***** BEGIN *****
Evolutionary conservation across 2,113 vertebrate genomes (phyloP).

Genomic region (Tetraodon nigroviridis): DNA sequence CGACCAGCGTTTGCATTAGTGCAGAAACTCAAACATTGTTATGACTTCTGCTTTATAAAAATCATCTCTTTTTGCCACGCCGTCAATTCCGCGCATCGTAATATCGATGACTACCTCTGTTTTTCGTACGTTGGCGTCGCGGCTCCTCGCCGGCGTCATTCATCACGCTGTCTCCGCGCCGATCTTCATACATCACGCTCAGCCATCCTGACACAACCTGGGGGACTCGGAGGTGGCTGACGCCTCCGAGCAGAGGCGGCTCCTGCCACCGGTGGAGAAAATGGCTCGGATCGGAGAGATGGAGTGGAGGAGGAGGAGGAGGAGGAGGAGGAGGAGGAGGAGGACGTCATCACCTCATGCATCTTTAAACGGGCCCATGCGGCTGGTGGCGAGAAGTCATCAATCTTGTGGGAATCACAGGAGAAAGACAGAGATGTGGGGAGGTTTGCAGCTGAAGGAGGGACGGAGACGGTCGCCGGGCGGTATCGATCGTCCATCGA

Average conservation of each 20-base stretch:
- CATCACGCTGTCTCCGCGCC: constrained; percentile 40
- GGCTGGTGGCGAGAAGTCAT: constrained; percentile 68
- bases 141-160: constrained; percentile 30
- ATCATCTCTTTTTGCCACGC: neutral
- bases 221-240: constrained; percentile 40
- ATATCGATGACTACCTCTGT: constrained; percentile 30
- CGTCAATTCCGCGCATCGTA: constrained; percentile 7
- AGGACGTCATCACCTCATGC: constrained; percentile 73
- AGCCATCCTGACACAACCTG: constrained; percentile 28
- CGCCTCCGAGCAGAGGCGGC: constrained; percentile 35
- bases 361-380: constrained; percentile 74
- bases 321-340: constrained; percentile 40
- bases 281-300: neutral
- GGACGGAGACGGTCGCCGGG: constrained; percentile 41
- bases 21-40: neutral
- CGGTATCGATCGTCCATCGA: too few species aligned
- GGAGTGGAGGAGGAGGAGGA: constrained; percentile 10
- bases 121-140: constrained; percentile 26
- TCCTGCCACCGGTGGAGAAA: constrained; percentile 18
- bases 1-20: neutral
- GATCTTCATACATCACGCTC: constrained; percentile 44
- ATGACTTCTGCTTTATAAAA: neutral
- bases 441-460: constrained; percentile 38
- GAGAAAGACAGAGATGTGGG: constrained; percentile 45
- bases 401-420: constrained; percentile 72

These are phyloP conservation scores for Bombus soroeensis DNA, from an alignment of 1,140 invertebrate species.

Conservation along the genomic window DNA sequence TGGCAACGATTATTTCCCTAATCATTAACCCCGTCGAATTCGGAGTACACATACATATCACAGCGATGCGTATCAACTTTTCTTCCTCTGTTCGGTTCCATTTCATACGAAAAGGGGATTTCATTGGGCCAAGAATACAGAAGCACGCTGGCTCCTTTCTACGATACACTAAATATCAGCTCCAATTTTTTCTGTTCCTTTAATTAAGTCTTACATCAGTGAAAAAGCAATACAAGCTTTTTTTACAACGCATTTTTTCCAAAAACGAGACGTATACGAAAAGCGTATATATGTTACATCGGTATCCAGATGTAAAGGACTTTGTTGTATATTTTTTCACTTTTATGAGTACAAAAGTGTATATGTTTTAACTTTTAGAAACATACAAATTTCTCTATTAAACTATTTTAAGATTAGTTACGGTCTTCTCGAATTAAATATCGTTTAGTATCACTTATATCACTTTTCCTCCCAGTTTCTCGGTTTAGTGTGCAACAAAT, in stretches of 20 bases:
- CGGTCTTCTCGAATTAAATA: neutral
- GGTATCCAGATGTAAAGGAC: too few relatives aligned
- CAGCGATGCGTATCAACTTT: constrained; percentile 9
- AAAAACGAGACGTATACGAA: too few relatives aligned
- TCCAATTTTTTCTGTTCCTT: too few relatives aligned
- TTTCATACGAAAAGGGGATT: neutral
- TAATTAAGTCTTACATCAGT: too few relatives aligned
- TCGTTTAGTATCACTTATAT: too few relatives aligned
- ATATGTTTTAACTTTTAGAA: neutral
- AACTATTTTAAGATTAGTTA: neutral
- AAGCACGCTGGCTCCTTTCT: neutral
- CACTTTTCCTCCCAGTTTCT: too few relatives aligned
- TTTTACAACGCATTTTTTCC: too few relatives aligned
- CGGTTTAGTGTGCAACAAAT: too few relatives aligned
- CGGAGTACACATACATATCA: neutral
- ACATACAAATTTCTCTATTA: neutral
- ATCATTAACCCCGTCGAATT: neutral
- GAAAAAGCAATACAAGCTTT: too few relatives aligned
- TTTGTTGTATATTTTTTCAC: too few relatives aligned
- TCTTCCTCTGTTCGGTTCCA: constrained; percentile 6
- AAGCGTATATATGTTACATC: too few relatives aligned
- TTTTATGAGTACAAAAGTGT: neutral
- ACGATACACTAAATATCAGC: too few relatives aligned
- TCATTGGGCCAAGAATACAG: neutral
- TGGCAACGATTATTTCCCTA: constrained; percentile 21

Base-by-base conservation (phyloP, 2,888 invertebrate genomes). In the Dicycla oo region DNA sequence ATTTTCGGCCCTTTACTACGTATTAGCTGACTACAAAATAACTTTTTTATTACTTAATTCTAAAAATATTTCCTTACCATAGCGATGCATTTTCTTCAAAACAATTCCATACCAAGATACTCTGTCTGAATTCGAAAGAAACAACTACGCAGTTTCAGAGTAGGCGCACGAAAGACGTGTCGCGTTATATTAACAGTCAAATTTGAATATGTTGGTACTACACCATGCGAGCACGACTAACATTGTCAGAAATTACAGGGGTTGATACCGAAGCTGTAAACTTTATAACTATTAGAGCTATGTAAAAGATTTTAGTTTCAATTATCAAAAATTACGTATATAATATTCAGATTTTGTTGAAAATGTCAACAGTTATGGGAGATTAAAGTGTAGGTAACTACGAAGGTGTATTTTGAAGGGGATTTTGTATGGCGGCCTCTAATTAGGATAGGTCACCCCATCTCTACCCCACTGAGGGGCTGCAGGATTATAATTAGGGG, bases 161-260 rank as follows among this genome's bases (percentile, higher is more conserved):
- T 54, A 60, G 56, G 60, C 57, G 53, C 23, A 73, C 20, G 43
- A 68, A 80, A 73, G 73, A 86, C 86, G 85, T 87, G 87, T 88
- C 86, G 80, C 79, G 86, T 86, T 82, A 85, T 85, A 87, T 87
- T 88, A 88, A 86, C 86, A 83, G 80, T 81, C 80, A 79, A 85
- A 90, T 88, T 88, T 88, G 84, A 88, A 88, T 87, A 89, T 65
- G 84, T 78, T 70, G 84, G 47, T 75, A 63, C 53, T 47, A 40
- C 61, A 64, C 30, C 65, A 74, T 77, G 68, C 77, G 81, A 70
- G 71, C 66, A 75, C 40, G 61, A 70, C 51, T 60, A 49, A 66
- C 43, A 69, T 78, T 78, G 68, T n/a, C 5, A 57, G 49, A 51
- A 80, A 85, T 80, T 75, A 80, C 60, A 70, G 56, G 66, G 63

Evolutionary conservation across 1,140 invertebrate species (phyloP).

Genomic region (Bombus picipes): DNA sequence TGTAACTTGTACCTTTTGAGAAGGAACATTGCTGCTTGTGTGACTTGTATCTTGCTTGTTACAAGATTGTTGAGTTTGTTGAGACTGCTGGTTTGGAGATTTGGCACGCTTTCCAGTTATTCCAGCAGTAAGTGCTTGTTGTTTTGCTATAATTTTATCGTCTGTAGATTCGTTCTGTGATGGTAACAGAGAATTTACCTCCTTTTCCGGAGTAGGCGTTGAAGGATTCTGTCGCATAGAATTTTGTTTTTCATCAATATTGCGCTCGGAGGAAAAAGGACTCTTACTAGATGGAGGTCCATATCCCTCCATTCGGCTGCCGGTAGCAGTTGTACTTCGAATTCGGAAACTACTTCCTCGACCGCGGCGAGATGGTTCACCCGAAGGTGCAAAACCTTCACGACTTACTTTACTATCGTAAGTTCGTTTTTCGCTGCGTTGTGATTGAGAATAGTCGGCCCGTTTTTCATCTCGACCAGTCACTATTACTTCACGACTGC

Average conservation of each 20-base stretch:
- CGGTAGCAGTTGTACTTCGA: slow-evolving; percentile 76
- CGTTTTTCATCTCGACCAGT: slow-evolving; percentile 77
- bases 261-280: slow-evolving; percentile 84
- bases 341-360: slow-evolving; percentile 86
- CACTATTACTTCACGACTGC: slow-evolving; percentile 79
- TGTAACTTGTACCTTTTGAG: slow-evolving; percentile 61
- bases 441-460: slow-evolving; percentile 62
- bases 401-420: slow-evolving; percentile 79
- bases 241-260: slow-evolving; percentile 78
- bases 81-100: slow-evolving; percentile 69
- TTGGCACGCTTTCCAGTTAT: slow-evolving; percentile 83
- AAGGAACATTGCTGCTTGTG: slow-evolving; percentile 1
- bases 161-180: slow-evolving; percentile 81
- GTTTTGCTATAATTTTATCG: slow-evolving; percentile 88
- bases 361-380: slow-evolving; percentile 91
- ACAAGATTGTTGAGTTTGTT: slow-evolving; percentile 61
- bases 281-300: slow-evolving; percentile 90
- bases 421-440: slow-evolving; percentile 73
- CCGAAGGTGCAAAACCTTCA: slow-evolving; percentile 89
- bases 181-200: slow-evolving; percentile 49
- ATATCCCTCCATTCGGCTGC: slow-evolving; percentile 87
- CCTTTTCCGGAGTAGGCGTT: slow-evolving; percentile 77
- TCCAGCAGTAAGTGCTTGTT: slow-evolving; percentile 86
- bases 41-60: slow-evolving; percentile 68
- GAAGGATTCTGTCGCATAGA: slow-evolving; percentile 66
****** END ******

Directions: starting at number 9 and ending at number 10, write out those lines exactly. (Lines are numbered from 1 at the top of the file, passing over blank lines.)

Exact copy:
- ATATCGATGACTACCTCTGT: constrained; percentile 30
- CGTCAATTCCGCGCATCGTA: constrained; percentile 7